Q. What is a Clinical Psychologist?
A. Clinical Psychology is a broad branch of psychology that focuses on diagnosing and treating mental, emotional, and behavioural disorders. A Clinical Psychologist is trained to doctorate-level and may work in many areas, depending on the population they choose to treat, including children, adolescents, families, adults and older people. They may work from a clinic, in people's homes, in schools, workplaces and in communities and although they often work within teams in the NHS, they are also qualified to work within private companies and also completely independently.
Q. How do I know if this is the right service for me and my child?
A. A lot of parents worry about whether their concerns are worth seeking help for and whether they are seeking it in the right place. The initial consultation appointment is a chance for us to discuss the concerns you have about your child, get to know each other more and consider together what may be the best way forward for you. Following this appointment, I will issue a report which will outline my recommendations but there is no obligation to follow these or to continue working with me. My aim is always to work with you and your child to make sure that any recommended steps are agreed and collaborative.
Q. What is the difference between a Clinical Psychologist and a Counsellor, Psychotherapist or Therapist?
A. There are many different professions in this area that overlap in their work and it can become very confusing when you are trying to seek help. The terms 'Counsellor', 'Therapist' and 'Psychotherapist' are often used interchangeably and there are a wide variety of different training routes to these professions. These professionals are all trained to use talking therapies with clients and often specialise in one specific type of therapy (such as CBT). Clinical Psychologists are trained to doctorate-level in psychological theory, practice and research and therefore have training and experience within a wide range of types of therapy, as well as working with different populations of people and different psychological difficulties. The term 'Clinical Psychologist' is a legally protected title and all Clinical Psychologists must be registered with the HCPC and are therefore bound to their high standards and codes of practice.
Q. What is the difference between a Clinical Psychologist and a Psychiatrist?
A. A Psychiatrist is a trained medical doctor who has specialised in mental health disorders. This means that Psychiatrists have trained for seven years as a medical doctor, followed by specialising in psychiatry which can take up to another four years of study. Generally speaking, Psychiatrists do not offer talking therapies and focus instead on the assessment, diagnosis and management of mental health disorders, including medication. Clinical Psychologists, on the other hand, are not medical doctors and therefore have no medical training, although they are able to diagnose a number of mental health disorders. They have trained for a minimum of six years, as well as a number of years of practical experience, to become qualified and carry out their profession.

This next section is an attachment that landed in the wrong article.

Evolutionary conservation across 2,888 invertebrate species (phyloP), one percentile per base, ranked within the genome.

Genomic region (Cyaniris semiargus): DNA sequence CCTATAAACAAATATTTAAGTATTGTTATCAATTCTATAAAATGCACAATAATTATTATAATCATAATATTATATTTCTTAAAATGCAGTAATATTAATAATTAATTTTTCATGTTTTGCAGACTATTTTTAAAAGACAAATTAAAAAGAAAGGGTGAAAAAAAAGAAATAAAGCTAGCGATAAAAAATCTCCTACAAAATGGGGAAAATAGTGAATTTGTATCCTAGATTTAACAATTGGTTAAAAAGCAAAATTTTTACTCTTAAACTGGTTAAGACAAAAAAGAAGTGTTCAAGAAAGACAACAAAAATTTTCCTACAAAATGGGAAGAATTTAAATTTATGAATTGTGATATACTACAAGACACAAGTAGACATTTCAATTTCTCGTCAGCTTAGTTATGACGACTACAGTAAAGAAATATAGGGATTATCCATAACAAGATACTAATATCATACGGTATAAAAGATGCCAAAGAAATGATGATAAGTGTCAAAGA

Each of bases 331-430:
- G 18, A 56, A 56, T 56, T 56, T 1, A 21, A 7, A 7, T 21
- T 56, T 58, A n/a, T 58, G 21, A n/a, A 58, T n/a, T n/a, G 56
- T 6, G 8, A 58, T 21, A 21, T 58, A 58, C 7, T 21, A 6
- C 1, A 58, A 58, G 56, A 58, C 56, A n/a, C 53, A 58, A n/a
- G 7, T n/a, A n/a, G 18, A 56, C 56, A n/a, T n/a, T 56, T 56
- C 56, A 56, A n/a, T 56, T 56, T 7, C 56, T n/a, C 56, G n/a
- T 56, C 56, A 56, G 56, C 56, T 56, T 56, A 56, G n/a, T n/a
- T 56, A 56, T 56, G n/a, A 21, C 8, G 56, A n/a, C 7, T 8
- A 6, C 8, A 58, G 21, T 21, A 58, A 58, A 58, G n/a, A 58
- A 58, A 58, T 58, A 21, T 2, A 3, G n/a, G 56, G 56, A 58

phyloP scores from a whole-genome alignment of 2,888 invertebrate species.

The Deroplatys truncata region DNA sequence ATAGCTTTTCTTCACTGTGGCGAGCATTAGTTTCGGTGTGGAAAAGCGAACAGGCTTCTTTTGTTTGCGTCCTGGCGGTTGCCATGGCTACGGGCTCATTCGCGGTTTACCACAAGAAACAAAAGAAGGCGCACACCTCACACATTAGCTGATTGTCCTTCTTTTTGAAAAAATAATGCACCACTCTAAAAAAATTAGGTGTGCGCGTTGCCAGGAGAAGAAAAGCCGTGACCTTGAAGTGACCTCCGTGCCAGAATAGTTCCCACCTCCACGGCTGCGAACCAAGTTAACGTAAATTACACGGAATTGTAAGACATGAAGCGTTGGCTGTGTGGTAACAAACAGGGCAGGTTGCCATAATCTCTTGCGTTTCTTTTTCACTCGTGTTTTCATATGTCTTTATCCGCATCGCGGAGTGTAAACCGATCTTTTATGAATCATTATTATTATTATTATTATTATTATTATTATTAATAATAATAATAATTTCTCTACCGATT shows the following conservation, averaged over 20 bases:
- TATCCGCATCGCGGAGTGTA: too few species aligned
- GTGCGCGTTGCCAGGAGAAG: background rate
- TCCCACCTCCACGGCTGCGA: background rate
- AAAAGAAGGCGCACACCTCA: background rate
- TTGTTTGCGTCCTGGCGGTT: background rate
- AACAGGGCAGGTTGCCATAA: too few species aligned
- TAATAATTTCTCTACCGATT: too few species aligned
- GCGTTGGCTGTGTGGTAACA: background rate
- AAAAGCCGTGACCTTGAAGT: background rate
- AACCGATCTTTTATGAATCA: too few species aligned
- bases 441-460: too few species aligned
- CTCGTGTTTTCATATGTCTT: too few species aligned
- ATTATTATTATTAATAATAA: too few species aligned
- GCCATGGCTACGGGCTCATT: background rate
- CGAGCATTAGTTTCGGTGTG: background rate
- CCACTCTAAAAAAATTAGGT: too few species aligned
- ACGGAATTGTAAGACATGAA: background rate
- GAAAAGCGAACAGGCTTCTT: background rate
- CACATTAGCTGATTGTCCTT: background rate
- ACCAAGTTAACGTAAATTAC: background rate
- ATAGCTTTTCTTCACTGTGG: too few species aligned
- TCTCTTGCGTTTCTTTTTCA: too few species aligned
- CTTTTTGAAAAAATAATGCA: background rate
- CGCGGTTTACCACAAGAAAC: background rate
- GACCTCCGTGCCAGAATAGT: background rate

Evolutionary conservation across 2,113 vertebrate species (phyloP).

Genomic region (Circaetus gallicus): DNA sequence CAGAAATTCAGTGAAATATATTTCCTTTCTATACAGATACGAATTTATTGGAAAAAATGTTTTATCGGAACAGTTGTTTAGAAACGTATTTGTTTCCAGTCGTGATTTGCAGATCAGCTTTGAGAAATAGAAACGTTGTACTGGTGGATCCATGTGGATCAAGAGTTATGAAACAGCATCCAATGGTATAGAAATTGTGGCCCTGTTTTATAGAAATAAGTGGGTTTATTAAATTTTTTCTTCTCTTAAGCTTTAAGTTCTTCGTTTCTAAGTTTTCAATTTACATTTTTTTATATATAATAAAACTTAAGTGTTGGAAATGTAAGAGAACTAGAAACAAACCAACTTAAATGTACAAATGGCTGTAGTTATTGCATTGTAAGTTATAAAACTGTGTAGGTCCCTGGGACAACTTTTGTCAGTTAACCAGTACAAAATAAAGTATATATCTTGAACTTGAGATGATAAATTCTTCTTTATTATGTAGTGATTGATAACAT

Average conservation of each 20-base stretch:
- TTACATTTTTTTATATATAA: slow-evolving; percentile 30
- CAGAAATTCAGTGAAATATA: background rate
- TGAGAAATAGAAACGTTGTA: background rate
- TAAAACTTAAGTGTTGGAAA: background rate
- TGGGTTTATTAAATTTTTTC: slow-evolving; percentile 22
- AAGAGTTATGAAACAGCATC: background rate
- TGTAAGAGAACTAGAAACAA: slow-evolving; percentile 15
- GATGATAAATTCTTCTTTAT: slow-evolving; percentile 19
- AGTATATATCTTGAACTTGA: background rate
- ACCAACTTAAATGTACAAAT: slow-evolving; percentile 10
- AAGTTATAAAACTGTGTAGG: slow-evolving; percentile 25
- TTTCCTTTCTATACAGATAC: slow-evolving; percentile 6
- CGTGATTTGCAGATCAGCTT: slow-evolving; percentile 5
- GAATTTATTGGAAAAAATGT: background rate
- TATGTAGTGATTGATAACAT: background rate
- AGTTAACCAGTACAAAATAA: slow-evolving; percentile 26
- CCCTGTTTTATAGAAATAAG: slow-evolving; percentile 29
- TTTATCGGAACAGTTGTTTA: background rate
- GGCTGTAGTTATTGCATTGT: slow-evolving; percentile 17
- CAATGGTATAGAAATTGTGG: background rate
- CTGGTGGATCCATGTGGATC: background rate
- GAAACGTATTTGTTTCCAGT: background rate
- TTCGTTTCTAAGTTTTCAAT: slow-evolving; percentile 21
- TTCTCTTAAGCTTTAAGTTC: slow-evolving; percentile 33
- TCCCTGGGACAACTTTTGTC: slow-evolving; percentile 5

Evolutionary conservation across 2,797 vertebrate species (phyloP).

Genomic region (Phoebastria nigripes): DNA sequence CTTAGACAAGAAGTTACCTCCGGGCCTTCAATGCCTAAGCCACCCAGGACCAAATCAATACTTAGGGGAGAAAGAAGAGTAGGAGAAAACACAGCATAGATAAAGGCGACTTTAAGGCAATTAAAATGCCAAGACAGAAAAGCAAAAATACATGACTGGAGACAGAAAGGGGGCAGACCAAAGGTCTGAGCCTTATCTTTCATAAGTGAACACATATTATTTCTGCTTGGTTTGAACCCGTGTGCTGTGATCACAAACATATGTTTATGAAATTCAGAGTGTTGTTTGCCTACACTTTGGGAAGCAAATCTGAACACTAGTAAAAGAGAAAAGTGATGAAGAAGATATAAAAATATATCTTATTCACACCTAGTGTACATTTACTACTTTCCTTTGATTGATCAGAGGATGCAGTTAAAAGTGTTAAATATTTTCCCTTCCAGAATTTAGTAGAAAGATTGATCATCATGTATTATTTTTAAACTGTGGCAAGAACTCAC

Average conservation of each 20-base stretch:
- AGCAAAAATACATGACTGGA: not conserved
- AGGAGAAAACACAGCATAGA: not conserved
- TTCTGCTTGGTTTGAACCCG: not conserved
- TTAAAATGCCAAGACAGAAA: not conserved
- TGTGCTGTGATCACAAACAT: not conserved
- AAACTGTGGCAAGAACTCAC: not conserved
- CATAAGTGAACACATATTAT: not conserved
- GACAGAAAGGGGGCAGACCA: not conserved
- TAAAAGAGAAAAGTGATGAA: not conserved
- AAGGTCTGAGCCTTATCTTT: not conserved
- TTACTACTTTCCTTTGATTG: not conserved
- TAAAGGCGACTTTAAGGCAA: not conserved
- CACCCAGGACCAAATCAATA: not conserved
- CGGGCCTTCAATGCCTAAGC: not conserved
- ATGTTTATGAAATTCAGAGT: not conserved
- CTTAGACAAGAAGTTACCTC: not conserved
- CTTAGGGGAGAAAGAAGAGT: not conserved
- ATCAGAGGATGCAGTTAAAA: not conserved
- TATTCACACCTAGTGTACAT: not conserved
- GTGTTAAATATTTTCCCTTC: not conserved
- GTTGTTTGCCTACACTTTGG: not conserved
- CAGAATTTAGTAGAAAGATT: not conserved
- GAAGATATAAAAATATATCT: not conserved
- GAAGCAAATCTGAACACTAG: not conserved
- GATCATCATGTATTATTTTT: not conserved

Q. Can you prescribe medication?
A. No. Medication can only be prescribed by medical doctors, including GPs and Psychiatrists. However, where appropriate and following assessment, a Clinical Psychologist can support recommendations for medication alongside any psychological work they may be doing with a client.
Q. Do you offer Educational Assessments?
A. Generally, unless Clinical Psychologists have significant experience of these assessments, they do not offer Educational Assessments as these are more appropriately administered by Educational Psychologists who have specific training and experience in assessing educational attainments (i.e. reading and writing skills). Clinical Psychologists, including me, do offer cognitive assessments, which identify a person's general cognitive ability ('intelligence') as well as strengths and weaknesses such as verbal and perceptual skills, working memory and processing speed.
Q. Will you be working with my child individually or will I be involved?
A. This tends to be flexible; I will always involve parents in the initial assessment as well as a feedback session at the end of any individual work with a young person but where appropriate, sessions may be with parents either alone or alongside the young person as well. The most appropriate way of working will be determined by the outcome of the assessment but also any other issues that are raised as we go along.
Q. Can you see my child at home or in school?
A. Yes, this is entirely possible but these sessions would incur extra charges, which would be discussed with you before any commitments are made.